# Day3 - CE 561 Lecture Notes Fall 2009 Day 3: Matrix...

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CE 561 Lecture Notes Fall 2009 p. 1 of 8 Day 3: Matrix notation for reactions and rate equations; Classical matrix methods for systems of 1 st order reactions Matrix notation and linearly independent reaction sets As noted before, we may write a general set of reactions as M i A N j j ij , 1 , 0 1 = = = α ( α ij <0 for reactants, >0 for products) where N is the number of species, M is the number of reactions, and ij is the stoichiometric coefficient of species j in reaction i . This may be written in matrix notation as 0 = A where is the matrix of stoichiometric coefficients and A is the vector of chemical species. Example : For the set of reactions (note that these are not elementary reactions) CH 4 + 2 O 2 CO 2 + 2 H 2 O CH 4 + 3/2 O 2 CO + 2 H 2 O CO + H 2 O CO 2 + H 2 CO+1/2 O 2 CO 2 we can define the vector of species as = 2 2 2 2 4 H CO O H CO O CH A then the matrix of stoichiometric coefficients is = 0 1 0 1 0 1 1 1 1 0 0 0 1 2 0 1 0 0 2 1 2 1 2 1 2 3 In general, the reactions in a mechanism may not all be linearly independent. That is, some of the reactions may be linear combinations of others. The number of independent reactions is

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CE 561 Lecture Notes Fall 2009 p. 2 of 8 equal to the rank of the matrix of stoichiometric coefficients. The rank may be found by performing elementary row operations – as you may have learned in a linear algebra class. For the example above, there are 3 independent reactions. Prove this to yourself. For a thermodynamic analysis (like determining the equilibrium composition) or for performing material balances it is almost always best to consider the minimal set of linearly independent reactions. For kinetic analysis and reactor simulation it is often better to include more than the linearly independent set. This is because we generally know the rate parameters for particular reactions. If we were to take linear combinations of these reactions, we would also have to take linear combinations of their rate expressions. We may also define a vector of reaction rates r and a vector of species concentrations C so that the rate equations (as always during this first part of the course, for a well-mixed, constant volume system) are given by r dt C d T α = where T is the transpose of the stoichiometric matrix. For the example that we were just considering, this may be explicitly written as = 4 3 2 1 2 1 2 3 H CO O H CO O CH 0 1 0 0 1 1 1 0 0 1 2 2 1 1 0 1 0 2 0 0 1 1 C C C C C C 2 2 2 2 4 r r r r dt d We could perform row operations on the transpose of the stoichiometric matrix to obtain the number of linearly independent reactions. That is also the number of linearly independent ordinary differential equations.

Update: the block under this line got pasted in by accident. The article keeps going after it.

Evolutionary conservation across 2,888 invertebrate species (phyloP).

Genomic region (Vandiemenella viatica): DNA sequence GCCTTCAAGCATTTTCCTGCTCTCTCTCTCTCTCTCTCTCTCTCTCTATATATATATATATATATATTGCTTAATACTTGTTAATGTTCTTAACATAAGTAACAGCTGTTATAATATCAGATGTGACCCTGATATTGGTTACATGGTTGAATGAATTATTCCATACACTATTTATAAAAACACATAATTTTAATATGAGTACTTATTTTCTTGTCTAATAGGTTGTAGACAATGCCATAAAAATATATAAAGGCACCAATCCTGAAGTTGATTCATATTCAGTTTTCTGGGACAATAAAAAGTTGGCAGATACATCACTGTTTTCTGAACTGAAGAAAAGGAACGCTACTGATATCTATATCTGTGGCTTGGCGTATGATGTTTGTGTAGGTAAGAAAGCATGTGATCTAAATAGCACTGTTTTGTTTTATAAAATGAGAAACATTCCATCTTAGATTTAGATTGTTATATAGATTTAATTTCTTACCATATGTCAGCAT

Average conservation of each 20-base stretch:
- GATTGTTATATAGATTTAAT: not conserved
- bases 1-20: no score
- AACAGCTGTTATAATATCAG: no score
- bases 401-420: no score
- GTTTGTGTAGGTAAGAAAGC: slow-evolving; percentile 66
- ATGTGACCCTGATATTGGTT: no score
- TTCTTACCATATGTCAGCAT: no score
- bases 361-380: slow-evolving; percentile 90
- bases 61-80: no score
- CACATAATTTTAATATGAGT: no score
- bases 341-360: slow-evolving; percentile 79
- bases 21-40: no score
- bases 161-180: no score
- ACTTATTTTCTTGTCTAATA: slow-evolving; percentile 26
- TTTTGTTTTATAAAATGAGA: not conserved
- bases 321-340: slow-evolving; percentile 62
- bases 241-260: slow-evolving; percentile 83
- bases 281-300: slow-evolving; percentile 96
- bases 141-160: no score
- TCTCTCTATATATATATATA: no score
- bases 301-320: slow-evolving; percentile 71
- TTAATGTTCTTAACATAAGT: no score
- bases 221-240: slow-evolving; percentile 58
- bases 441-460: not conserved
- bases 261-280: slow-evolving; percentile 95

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Day3 - CE 561 Lecture Notes Fall 2009 Day 3: Matrix...

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